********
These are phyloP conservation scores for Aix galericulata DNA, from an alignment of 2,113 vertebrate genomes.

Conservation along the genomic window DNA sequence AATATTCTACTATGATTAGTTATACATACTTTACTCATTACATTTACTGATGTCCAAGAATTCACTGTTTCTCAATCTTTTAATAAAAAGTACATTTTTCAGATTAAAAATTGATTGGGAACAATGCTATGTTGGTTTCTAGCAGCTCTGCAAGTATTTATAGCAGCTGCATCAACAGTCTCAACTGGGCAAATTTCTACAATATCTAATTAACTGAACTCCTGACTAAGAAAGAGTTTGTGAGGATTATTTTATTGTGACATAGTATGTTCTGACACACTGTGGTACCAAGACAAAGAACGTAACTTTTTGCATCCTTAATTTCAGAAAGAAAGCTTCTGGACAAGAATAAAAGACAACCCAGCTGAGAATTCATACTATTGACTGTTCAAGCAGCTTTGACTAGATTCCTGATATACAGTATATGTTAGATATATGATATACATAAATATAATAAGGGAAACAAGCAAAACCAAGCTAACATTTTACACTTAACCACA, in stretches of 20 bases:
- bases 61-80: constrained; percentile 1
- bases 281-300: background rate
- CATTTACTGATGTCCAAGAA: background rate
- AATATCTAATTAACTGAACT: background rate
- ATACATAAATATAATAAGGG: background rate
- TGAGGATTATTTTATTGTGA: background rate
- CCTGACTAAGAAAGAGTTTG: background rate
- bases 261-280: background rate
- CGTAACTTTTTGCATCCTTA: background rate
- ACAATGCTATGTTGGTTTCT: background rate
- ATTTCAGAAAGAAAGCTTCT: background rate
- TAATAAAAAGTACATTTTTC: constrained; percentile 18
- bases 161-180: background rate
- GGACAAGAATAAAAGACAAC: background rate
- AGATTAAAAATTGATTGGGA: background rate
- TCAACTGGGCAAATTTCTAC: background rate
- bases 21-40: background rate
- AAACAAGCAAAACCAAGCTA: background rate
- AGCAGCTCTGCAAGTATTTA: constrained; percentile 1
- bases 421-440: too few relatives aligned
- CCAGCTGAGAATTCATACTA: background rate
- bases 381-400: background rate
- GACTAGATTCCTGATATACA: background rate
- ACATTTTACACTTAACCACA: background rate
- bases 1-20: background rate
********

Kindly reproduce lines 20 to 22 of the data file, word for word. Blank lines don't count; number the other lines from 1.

- AAACAAGCAAAACCAAGCTA: background rate
- AGCAGCTCTGCAAGTATTTA: constrained; percentile 1
- bases 421-440: too few relatives aligned